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----- Original Message -----
From: "Sean McGrath" <email@example.com>
> [Marcus Carr]
> Perhaps I'm atypical, but most of my XML data is based on (if not
> >validated against) a DTD. If my DTD doesn't mesh with my data, it
> >means that my data is wrong. Reports about the death of DTDs continue to
> >be greatly exaggerated...
> I use DTDs for their most excellent powerful, intuitive, consise,
> extended regular expression notation.
powerful? Comparing to metamata's JavaCC ( the next step
after YACC ) DTDs are'nt powerful, because DTDs
power is comparable to YACC and JavaCC is 'better',
intuitive? Well ... this is subjective, but I don't find them
to be intuitive ... You mean emulating inherinatce
with macroprocessing is intuitive? Hmm...
regular extressions? Well, I'd say that with regular
expressions we have regexprs version 1 ( grep or
'see if there is a match') and regexprs version 2
( perl's $1, which is 'if there is a match - take this
and that part of matching string' ) DTDs are at
the level of version 1, so I think that maybe they're
kinda ... obsolete ... ( And JavaCC kinda 'got it right' ... )
> I eschew all the other stuff heaped in there from the SGML days
> where possible.
Such as? I'd really love to know about the best alternatives
to DTDs. Many thanks.
> It is truly exasperating to see *ML.org sites being created at a rate of
> knots and their drivers getting all "deeply committed" to W3C XML
> Schema without thinking through the implications.
> Especially for document-oriented XML applications.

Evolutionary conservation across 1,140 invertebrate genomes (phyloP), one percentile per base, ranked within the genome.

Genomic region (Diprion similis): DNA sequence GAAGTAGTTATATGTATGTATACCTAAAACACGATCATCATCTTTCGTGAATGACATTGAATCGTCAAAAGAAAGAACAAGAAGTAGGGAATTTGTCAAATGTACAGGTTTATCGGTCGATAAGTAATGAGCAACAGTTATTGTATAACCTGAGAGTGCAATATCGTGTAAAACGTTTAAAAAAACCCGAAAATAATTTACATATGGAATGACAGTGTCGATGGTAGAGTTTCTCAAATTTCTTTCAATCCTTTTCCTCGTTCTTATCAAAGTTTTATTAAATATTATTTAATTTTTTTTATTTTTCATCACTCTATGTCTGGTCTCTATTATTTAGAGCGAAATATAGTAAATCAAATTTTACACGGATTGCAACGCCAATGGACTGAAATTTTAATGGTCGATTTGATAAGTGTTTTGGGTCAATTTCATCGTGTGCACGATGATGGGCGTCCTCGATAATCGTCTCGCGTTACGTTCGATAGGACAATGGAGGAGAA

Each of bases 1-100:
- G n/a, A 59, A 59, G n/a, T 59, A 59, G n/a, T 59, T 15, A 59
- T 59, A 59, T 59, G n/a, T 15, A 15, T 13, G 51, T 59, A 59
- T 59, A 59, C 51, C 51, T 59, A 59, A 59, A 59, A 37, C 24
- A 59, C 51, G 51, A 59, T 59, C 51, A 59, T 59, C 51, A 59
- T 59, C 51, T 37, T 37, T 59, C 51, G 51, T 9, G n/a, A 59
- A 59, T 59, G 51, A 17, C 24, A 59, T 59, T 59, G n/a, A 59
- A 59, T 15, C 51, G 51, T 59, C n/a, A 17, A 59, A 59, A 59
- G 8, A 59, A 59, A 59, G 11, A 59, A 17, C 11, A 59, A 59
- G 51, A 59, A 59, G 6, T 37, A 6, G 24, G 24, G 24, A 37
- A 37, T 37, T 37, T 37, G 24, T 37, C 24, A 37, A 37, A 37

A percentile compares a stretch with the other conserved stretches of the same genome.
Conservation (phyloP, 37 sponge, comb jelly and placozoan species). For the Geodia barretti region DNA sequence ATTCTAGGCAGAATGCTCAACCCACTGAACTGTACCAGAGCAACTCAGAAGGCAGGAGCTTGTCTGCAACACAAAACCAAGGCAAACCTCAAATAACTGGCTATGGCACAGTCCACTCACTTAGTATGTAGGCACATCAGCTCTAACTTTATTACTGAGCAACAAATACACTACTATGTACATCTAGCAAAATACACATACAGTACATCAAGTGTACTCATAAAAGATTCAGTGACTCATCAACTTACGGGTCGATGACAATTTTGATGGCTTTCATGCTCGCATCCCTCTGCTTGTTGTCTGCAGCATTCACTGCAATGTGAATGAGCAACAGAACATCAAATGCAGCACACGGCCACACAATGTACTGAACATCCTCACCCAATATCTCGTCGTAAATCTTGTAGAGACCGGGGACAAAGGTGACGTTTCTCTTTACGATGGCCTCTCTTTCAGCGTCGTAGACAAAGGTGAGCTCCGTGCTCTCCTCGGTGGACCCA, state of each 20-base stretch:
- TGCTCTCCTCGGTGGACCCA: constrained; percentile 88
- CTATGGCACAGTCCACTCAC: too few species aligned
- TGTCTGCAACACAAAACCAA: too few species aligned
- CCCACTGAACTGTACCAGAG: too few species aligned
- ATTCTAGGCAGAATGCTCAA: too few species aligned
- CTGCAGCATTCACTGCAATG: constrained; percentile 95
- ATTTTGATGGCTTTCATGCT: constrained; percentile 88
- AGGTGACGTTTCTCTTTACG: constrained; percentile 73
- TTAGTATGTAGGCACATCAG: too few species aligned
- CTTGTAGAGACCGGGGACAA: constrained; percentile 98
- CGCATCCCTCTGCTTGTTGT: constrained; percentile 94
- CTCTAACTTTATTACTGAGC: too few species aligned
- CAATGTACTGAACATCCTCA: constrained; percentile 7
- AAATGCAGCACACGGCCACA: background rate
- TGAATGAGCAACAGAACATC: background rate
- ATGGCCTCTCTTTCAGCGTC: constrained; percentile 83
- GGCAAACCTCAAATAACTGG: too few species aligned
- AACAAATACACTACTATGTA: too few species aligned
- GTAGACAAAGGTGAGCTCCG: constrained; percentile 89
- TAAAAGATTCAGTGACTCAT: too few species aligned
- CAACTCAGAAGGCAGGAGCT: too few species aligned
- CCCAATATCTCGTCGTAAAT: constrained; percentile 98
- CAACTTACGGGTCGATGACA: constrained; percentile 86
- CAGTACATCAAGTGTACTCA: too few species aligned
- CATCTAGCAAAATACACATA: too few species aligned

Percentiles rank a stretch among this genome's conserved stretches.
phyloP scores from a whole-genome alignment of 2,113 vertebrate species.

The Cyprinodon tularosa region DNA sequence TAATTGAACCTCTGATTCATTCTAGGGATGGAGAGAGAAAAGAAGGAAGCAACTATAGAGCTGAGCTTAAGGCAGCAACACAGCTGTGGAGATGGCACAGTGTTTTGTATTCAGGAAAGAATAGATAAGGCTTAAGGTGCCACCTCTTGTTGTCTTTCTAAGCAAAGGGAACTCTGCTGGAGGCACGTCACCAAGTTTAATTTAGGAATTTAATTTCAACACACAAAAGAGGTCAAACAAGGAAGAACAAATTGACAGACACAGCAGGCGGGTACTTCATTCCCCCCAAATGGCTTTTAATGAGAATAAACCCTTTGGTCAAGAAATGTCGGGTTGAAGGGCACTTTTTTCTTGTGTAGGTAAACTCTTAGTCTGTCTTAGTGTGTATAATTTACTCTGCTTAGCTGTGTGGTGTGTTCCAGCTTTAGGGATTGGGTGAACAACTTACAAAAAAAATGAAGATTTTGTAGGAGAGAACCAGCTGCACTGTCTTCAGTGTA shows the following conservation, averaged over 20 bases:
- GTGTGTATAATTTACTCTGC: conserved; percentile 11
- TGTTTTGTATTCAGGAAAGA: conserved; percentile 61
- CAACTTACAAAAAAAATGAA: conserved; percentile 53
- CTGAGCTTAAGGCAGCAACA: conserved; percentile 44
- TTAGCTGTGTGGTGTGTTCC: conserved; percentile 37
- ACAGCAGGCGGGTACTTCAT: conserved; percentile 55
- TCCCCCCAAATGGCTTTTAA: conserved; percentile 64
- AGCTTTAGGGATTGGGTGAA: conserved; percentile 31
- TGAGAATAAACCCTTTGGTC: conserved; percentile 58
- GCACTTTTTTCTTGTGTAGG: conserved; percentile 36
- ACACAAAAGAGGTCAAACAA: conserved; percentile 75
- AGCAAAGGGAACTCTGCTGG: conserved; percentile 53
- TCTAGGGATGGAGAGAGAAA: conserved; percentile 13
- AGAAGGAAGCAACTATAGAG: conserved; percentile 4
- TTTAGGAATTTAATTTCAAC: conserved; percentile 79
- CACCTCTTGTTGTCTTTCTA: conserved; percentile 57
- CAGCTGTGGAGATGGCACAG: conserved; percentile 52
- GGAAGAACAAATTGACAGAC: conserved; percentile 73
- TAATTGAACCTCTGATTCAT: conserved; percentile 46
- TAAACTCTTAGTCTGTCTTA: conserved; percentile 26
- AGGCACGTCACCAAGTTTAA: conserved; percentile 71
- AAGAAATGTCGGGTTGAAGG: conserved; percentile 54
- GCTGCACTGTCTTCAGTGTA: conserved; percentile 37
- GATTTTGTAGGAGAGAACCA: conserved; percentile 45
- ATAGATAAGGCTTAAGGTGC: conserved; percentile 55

Yes, Schema is a monster. But that does not mean that
DTDs are really good.
> I said it at the Orlando conference and I'll say it again here. If w3C
> is so complex that you *need* tools to visualize it then its XML 1.0
> base will not save us from the clutches of proprietary tool vendors.
No doubt. Schema is a monster. Perhaps, some tweaking of
DTDs may be better than building on XSD, but DTDs as-is?
> DTDs are not perfect, there are multiple alternatives, some better than
> others for document-oriented XML applications.
Well, I don't understand your point then. If there is something
better than DTDs, why are you defending the DTDs?
> I used to think that XML would finally break down what I always thought of
> an accidental divide between "data" and "documents".
But there *is* a divide. For example, for 'data' the order of properties
is actually not really important and for documents there is a
( I think sometimes misleading ) view that the order is important.
And also that mixed content stuff ...
> It does appear to me now that the chasm is too wide for XML to cross. Our
> will revisit this one mid-century.
30+ years ago Mr. Brooks told us that the data structures are the most
important thing in software development. Since then there was not too much
progress in this area, I think. I agree that it would take a very long time
to get some better structures rather than keep using arrays, variables and
hashtables. At least those assembly rudiments, called 'pointers', are now
optional. Not bad for 30 years.
PS. And of course, we all know that at least one of XML standards
(XSL FO) can not be expressed in DTDs, so ... There is some
problem, either with XSL FO ( I doubt that, because XSL FO
is driven by people with many years of printing experience,
so it should be that they know what they 'really need' for printing ),
or with DTDs ( more likely ).